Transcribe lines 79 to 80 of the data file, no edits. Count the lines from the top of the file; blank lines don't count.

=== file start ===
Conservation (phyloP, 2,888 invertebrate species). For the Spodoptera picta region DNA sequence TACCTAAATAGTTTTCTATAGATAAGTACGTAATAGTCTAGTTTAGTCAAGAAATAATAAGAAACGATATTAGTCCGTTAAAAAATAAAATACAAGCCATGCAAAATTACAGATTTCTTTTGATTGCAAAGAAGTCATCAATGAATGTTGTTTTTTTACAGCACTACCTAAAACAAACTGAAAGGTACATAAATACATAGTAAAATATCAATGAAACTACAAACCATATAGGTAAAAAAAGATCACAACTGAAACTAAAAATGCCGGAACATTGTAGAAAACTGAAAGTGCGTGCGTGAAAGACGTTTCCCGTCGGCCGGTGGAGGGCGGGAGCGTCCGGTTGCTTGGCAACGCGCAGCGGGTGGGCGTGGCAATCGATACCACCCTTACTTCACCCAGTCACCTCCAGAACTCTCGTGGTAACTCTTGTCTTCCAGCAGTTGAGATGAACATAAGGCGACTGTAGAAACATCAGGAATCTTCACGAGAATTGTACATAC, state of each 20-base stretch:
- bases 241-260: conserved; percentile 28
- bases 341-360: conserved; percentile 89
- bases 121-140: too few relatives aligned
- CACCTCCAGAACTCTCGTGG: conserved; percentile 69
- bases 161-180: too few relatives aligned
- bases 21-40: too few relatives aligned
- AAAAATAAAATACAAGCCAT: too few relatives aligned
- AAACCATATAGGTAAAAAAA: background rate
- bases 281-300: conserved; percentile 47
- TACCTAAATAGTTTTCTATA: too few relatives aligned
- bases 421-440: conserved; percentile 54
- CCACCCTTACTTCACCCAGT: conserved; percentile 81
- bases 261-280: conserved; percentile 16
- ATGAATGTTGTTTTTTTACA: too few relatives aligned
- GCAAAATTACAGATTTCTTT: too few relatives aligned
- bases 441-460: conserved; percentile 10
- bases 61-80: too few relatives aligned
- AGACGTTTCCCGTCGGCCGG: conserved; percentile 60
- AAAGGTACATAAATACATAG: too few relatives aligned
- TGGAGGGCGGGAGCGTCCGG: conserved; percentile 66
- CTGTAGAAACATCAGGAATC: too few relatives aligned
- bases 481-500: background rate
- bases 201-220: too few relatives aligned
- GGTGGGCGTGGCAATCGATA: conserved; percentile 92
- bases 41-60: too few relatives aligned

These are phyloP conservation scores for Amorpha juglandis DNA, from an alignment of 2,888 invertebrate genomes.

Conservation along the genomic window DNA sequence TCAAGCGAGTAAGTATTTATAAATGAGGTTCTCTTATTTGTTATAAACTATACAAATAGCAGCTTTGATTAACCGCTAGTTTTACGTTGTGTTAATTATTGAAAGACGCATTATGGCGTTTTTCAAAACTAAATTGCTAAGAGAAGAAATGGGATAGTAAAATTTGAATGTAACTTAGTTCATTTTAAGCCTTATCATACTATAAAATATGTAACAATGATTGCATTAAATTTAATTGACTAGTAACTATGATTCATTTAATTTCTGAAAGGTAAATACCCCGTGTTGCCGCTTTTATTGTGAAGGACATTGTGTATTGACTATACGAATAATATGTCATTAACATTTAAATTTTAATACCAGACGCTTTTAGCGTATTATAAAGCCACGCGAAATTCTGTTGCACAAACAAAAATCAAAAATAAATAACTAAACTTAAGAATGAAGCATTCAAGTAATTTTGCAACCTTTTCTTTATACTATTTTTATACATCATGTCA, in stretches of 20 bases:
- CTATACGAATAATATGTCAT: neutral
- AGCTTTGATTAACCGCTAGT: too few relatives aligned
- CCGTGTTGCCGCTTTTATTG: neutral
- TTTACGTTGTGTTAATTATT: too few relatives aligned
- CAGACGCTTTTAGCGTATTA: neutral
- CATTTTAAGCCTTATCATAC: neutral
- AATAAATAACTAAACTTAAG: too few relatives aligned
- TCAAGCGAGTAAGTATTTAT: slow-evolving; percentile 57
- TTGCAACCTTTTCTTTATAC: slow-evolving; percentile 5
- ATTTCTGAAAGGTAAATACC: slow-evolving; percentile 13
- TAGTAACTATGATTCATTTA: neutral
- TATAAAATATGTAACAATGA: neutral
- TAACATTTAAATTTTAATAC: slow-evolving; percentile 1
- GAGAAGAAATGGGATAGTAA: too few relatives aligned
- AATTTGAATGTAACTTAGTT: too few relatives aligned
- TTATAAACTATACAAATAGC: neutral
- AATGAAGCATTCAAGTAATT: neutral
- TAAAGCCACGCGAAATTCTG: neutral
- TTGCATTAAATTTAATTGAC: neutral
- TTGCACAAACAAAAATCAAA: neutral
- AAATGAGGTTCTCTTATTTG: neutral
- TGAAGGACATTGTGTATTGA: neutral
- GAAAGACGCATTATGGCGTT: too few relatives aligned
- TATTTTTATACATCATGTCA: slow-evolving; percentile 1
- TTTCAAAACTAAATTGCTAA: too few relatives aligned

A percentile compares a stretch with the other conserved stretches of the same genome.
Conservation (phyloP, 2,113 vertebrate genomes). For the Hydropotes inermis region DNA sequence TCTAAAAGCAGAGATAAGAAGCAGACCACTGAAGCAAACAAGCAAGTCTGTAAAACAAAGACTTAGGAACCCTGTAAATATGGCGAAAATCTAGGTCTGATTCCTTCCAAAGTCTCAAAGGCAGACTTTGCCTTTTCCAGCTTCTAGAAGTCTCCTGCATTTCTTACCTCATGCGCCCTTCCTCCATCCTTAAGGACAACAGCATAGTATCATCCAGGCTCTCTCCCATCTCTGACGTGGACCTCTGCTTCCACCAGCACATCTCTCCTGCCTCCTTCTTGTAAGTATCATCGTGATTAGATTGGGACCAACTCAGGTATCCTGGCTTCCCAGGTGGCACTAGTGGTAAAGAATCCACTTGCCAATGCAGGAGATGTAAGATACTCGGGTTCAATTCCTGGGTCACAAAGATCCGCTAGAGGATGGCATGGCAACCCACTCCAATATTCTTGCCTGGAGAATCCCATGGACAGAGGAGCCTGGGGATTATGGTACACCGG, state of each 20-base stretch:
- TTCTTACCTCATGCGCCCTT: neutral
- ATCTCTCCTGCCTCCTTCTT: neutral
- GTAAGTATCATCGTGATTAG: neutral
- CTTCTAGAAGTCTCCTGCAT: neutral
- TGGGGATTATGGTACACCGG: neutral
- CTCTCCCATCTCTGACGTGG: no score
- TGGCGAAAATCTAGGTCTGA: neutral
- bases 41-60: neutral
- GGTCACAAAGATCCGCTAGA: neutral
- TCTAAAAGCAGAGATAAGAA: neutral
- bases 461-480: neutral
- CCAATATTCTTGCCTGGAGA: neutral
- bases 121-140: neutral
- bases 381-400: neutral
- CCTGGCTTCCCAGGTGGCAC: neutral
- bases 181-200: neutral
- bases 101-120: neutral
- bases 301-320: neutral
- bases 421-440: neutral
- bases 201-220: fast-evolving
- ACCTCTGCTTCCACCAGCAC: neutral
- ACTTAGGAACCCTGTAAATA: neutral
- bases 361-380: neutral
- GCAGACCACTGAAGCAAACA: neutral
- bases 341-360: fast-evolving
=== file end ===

- GCAGACCACTGAAGCAAACA: neutral
- bases 341-360: fast-evolving